Go beyond condition monitoring

Despite condition monitoring, unplanned outages continue to be an issue, significantly impacting financial performance through lost production and extra repair costs.

By Neil Cooper, Invensys Process Systems

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Corporate knowledge. Does the company have a knowledge management process or tools? What’s the current state of the work force? Is a retirement bubble coming up that necessitates immediate action? Does the company really know where the necessary knowledge resides?

Skill base. Does the firm have the essential expertise in areas such as reliability-centered or condition-based maintenance, optimization, advanced process control (APC), and condition monitoring and analysis?

Technology base. To fully achieve the promise of condition management, a wide range of technologies both in the plant and at the corporate level need to come together (Figure 3).

Figure 3. Plant- and corporate-level technologies need to come together effectively.

Figure 3. Plant- and corporate-level technologies need to come together effectively. (Click to enlarge).

So, engineers, planners and managers need to work together and ask themselves a series of technology questions that focus on five key areas.

  1. The state of the core automation systems. Is the distributed control system current? Is the plant using a digital fieldbus with intelligent devices, traditional 4–20-mA analog or both? This will impact what data are available and how to access them.

    It’s important to understand that the plant doesn’t need to be “state of the art.” Many new analytic tools can infer conditions from the simple data points that are being collected as part of the control strategy.

    It’s also crucial not to confuse alarm management with condition management. Alarm management plays a critical role in dealing with the huge number of discrete input/output points that are part of the control strategy, working in real time at a discrete level. Condition management complements alarm management by performing the advanced analytics that warn of a developing issue long before it becomes a process or system alarm or alarm storm.
  2. The current level of condition monitoring. What instrumentation is in place? Which assets are addressed? What data can these current tools provide? How are the data currently used? What tools are being used? What processes are in place to deal with the issues identified? Is there any automation of these processes?
    Find out if the information already being gathered is handled in systematic or automated fashion and moves across departmental boundaries. One of the major values of condition management is making information useful beyond the realm of the collection point or device — putting it in a broader context.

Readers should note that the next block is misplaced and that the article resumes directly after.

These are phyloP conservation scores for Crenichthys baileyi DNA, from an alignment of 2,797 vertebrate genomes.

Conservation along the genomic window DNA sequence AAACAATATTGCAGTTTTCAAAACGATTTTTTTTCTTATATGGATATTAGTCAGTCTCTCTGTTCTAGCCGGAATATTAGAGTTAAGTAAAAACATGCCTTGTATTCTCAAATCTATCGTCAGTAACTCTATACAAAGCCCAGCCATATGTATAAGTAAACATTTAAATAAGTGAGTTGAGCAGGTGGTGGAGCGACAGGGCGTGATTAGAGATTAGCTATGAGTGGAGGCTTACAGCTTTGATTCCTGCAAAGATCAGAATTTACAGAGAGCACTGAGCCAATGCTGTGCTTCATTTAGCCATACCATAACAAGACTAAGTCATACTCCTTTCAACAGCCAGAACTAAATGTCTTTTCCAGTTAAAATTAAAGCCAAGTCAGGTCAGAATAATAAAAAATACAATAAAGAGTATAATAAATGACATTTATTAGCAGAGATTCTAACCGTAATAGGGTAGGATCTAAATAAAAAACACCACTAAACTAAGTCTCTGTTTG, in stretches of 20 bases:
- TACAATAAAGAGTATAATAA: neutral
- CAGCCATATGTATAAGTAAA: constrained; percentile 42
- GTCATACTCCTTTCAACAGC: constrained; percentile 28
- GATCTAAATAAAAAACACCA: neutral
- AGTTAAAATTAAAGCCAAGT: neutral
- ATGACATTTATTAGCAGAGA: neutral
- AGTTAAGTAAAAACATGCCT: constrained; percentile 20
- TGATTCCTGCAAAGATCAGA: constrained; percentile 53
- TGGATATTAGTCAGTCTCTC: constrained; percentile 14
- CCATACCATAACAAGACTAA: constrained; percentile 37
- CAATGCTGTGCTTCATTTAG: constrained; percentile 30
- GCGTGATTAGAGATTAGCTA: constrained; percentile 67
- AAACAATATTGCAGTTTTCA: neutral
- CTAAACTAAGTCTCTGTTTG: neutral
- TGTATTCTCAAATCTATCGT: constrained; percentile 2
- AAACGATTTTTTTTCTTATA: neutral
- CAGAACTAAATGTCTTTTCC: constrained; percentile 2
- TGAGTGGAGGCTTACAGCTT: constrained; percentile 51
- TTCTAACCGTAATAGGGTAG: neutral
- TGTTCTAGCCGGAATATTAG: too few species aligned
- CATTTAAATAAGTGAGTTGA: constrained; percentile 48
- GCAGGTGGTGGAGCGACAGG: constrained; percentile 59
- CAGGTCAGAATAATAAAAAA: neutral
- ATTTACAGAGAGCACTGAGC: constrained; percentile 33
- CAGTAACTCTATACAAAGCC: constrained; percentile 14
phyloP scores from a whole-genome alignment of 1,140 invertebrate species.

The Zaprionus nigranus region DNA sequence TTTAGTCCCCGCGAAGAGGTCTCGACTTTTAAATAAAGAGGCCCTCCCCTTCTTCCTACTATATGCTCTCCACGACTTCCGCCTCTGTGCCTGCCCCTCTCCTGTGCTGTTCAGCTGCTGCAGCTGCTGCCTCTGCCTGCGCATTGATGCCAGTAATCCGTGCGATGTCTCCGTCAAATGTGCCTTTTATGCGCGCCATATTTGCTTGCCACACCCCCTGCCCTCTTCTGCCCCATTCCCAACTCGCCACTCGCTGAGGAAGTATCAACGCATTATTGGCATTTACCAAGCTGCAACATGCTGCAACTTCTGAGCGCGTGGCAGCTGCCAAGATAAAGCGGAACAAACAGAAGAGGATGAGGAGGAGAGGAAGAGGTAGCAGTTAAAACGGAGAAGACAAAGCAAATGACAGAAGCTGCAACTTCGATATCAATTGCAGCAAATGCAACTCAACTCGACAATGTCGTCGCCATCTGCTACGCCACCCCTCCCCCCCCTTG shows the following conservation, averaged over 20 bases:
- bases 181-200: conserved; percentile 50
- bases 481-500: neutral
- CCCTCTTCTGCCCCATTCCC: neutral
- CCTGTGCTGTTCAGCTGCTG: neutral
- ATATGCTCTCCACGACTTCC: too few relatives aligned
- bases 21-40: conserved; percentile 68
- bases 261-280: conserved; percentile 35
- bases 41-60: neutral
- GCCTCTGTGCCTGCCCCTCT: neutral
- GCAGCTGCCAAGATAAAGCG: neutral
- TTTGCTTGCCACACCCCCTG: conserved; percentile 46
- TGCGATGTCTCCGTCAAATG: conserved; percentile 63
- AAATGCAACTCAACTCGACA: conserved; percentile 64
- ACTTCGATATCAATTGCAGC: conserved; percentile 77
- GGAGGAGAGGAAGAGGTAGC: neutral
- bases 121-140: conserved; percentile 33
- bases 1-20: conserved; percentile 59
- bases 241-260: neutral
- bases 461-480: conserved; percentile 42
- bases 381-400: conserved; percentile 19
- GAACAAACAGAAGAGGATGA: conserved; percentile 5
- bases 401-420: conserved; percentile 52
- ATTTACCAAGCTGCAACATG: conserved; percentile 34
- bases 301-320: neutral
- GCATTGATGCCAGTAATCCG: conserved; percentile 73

3. The current level of APC and process optimization. Is the company using such solutions? These models can play a key role in identifying and understanding the dependencies and context for the condition data.
  4. Integration infrastructure. Does the firm have a standardized way for integrating applications at the plant level, applications at the business level and among plant and business applications? This will be critical for gathering the condition information at the plant level and then driving the workflow necessary to resolve issues. For example, if a critical condition is recognized, automated workflow tools should page or email the key personnel, automatically trigger the necessary work requests or work orders to the maintenance team and update the necessary HMIs and management dashboards.
  5. Business intelligence. Is there an integrated measurement system as well as a vehicle to deliver the information across the company? The vehicle most commonly employed is some form of portal or dashboard solution such as the one shown in Figure 4.

Figure 4. Such a graphical display often serves as the vehicle for delivering information.

Figure 4. Such a graphical display often serves as the vehicle for delivering information. (Click to enlarge).

The next steps

The analysis that establishes the foundation or starting point is the most important step in the path to condition management. It is a comprehensive effort that brings information and, importantly, people, together. It also provides the groundwork for setting priorities and expectations and for understanding the implications on processes and roles.

With the foundation effort complete, a company can better see the possibilities for value and improvement, determine risk/reward and identify which parts of condition management can be implemented first. The success of initial low-risk/high-reward projects, in turn, can fund an ongoing program.

Many chemical makers can gather the information for a condition management baseline from within. This valuable effort can enable them to more clearly understand their resources, processes, limitations and options.

However, the subsequent steps can be complex and likely will involve the assistance of a technology partner familiar with the tools and solutions required for a condition management architecture, not just condition monitoring.

Condition management is an over-arching solution that makes use of the mountains of data generated by individual condition monitoring systems. It combines, rationalizes, presents and communicates decision support information effectively. It truly can help management identify the actions and practices needed to get full benefit from monitoring investments and, in turn, optimize the return from plant asset investments.

Neil Cooper is vice president of asset performance management solutions for Invensys Process Systems, Burlington, Ont. E-mail him at neil.cooper@ips.invensys.com.

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